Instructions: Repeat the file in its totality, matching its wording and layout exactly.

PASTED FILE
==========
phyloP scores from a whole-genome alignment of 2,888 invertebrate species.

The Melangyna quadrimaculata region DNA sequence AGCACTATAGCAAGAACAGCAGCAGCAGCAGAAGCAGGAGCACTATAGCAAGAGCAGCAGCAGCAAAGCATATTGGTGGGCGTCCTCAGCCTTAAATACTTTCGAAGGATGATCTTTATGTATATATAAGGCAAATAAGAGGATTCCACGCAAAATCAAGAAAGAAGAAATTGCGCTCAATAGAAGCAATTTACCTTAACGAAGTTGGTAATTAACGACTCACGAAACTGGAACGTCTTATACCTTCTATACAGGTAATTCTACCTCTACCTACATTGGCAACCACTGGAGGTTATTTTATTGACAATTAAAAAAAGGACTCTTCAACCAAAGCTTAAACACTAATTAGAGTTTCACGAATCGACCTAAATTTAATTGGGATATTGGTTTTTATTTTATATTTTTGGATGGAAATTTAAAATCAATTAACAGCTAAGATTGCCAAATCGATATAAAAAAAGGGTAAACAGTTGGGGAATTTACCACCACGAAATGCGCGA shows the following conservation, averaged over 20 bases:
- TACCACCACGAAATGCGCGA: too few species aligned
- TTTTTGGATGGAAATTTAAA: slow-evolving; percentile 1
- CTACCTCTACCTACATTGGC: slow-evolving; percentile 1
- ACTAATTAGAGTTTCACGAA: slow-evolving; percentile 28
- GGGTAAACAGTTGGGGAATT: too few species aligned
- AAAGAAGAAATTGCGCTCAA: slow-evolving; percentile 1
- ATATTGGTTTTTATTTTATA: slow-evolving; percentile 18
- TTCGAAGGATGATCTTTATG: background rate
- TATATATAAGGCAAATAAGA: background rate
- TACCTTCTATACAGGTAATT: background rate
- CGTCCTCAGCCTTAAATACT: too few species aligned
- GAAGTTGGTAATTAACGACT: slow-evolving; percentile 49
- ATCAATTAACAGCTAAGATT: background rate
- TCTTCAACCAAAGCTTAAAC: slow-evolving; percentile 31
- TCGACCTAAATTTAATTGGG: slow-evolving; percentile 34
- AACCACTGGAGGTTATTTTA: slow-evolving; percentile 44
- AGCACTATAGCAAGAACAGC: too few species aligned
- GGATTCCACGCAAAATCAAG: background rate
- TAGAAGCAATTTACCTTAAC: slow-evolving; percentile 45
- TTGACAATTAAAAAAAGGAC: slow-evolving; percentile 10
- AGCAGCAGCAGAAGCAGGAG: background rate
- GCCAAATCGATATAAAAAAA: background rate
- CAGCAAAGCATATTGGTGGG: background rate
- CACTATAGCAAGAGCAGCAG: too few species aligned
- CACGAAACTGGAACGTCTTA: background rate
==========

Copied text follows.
phyloP scores from a whole-genome alignment of 2,888 invertebrate species.

The Melangyna quadrimaculata region DNA sequence AGCACTATAGCAAGAACAGCAGCAGCAGCAGAAGCAGGAGCACTATAGCAAGAGCAGCAGCAGCAAAGCATATTGGTGGGCGTCCTCAGCCTTAAATACTTTCGAAGGATGATCTTTATGTATATATAAGGCAAATAAGAGGATTCCACGCAAAATCAAGAAAGAAGAAATTGCGCTCAATAGAAGCAATTTACCTTAACGAAGTTGGTAATTAACGACTCACGAAACTGGAACGTCTTATACCTTCTATACAGGTAATTCTACCTCTACCTACATTGGCAACCACTGGAGGTTATTTTATTGACAATTAAAAAAAGGACTCTTCAACCAAAGCTTAAACACTAATTAGAGTTTCACGAATCGACCTAAATTTAATTGGGATATTGGTTTTTATTTTATATTTTTGGATGGAAATTTAAAATCAATTAACAGCTAAGATTGCCAAATCGATATAAAAAAAGGGTAAACAGTTGGGGAATTTACCACCACGAAATGCGCGA shows the following conservation, averaged over 20 bases:
- TACCACCACGAAATGCGCGA: too few species aligned
- TTTTTGGATGGAAATTTAAA: slow-evolving; percentile 1
- CTACCTCTACCTACATTGGC: slow-evolving; percentile 1
- ACTAATTAGAGTTTCACGAA: slow-evolving; percentile 28
- GGGTAAACAGTTGGGGAATT: too few species aligned
- AAAGAAGAAATTGCGCTCAA: slow-evolving; percentile 1
- ATATTGGTTTTTATTTTATA: slow-evolving; percentile 18
- TTCGAAGGATGATCTTTATG: background rate
- TATATATAAGGCAAATAAGA: background rate
- TACCTTCTATACAGGTAATT: background rate
- CGTCCTCAGCCTTAAATACT: too few species aligned
- GAAGTTGGTAATTAACGACT: slow-evolving; percentile 49
- ATCAATTAACAGCTAAGATT: background rate
- TCTTCAACCAAAGCTTAAAC: slow-evolving; percentile 31
- TCGACCTAAATTTAATTGGG: slow-evolving; percentile 34
- AACCACTGGAGGTTATTTTA: slow-evolving; percentile 44
- AGCACTATAGCAAGAACAGC: too few species aligned
- GGATTCCACGCAAAATCAAG: background rate
- TAGAAGCAATTTACCTTAAC: slow-evolving; percentile 45
- TTGACAATTAAAAAAAGGAC: slow-evolving; percentile 10
- AGCAGCAGCAGAAGCAGGAG: background rate
- GCCAAATCGATATAAAAAAA: background rate
- CAGCAAAGCATATTGGTGGG: background rate
- CACTATAGCAAGAGCAGCAG: too few species aligned
- CACGAAACTGGAACGTCTTA: background rate